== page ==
Program Treegrow -- Tracing the L.d.a.s in the Abstract Tree

This program was the first to be written of the four which deal in some way with problems of infinity among aspects of the Collatz conjecture.  This one generates an arbitrarily large subset of the infinity of l.d.a.s by tracing the abstract predecessor tree.

The three more recently written are nbigpathmakepath,  and npathtrkNbigpath develops the general predecessor tree from its root, ignoring the l.d.a.s.  Makepath accepts a specification of a path fragment and a replication factor and produces an  (often very large) integer which will   (usually)  produce a Collatz trajectory which exhibits the requested number of sequential path fragments before a "tail" which takes the trajectory to 1.  Npathtrk accepts the integer produced by makepath  (or any other integer,  for that matter), follows the Collatz trajectory,   and produces a little plot which represents the entire Collatz trajectory.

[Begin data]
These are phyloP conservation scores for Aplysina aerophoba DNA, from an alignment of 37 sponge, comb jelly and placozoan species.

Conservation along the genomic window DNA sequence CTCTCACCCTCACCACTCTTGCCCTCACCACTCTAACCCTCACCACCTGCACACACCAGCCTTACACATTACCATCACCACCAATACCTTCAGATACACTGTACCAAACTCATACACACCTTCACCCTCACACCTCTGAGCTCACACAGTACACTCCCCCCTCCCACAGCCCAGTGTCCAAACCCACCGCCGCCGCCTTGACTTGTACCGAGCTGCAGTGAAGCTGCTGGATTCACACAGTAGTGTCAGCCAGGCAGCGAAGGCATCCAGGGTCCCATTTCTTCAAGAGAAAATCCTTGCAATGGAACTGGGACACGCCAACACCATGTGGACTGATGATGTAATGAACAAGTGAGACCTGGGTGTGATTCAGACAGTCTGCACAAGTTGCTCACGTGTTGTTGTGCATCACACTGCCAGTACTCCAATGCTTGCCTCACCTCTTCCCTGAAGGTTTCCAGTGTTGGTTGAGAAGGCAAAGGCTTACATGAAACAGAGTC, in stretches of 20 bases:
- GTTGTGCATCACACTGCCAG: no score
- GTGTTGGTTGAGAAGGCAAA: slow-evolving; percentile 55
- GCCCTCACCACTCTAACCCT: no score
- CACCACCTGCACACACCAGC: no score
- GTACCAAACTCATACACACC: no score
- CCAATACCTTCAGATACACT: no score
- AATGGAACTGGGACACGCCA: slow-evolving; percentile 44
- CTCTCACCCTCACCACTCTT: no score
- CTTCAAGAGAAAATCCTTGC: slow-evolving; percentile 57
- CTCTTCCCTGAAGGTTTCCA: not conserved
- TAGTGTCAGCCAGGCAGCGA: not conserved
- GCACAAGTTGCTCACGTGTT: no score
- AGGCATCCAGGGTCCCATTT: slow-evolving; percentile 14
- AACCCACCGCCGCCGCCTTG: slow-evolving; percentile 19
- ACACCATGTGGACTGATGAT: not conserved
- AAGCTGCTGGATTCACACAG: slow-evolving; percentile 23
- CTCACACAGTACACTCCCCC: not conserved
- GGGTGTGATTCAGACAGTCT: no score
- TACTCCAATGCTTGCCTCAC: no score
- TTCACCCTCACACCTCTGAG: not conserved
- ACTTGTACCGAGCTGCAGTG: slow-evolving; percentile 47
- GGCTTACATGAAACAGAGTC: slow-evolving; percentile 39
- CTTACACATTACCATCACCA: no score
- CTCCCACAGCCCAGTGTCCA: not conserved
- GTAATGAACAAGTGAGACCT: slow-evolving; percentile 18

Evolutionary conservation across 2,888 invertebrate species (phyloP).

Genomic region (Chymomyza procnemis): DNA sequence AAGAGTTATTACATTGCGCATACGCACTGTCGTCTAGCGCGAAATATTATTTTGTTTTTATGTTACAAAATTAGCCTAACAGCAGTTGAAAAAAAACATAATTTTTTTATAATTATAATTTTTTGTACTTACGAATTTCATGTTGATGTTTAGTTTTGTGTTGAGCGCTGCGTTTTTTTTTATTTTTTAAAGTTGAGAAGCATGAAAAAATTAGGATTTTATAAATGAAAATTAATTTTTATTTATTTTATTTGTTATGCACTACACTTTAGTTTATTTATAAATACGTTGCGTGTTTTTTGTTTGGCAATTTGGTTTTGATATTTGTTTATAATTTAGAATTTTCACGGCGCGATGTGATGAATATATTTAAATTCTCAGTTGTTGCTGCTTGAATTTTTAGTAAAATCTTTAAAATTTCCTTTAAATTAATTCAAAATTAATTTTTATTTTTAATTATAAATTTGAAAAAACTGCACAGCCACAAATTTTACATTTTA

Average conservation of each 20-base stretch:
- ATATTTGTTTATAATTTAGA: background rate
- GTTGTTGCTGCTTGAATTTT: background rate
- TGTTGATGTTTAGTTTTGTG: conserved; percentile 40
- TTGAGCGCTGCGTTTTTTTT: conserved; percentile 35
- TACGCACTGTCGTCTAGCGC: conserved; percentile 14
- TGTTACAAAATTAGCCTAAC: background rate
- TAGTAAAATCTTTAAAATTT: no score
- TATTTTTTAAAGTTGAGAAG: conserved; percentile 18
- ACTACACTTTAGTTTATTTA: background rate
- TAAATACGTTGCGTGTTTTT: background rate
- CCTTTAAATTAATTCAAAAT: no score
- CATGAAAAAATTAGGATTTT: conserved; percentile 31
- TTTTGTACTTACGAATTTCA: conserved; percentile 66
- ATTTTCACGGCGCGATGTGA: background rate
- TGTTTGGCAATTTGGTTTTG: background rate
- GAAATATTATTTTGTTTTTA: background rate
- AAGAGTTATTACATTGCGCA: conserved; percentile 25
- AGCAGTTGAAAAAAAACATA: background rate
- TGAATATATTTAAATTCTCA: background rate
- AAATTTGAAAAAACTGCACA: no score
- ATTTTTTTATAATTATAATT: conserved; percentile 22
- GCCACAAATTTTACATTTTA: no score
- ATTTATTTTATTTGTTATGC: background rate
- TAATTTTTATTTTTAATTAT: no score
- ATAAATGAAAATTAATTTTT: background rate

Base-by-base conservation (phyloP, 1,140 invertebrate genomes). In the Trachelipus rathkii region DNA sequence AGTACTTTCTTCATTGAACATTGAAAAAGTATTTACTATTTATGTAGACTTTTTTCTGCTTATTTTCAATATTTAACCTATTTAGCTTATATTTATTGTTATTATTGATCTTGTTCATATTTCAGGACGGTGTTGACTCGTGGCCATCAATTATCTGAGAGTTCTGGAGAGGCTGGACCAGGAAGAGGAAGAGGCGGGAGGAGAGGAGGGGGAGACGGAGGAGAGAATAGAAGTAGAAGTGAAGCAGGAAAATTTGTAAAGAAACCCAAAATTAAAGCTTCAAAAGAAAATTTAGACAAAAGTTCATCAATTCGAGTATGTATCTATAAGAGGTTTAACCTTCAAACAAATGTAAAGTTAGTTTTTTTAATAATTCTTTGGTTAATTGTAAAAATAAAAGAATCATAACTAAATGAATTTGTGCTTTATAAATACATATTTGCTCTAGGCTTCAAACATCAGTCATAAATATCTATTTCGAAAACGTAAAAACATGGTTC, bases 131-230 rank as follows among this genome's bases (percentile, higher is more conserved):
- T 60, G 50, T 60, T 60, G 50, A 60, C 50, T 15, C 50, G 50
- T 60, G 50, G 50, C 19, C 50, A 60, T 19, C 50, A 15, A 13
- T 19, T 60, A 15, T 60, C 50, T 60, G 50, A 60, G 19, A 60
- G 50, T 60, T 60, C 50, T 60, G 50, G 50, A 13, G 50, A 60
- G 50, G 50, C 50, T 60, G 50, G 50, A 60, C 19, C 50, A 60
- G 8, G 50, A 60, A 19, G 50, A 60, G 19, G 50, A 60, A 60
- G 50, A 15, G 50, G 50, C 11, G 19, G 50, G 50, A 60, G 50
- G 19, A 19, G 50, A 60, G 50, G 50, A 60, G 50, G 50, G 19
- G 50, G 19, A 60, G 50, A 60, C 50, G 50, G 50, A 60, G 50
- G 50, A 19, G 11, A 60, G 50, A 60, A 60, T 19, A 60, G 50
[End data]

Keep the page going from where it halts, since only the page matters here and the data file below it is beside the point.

Treegrow produces a huge file of lines,  each detailing an instance of an algebraic expression   dn+c (equivalently  {c[d]})  characterizing a particular element in a particular left descent.  The program is written in the MapleV4 language; the listing here is that resulting from Maple's echo of the actual program input.

The program consists of three procedures.  The first merely accepts the input parameter which will control the depth to which the abstract connection tree will be pursued and initiates the recursive descent into the abstract tree by making an initial call to treecurs,  the recursive procedure.  Note that the whole tree is grown from the first possible extension formula,  8n+5 or 5[8].

 treegrow := proc(mxl) 
     fopen(`treegrow.lst`,  WRITE,TEXT);
     treecurs(e,  8,  5,  0,  mxl);
     close(`treegrow.lst`) 
     end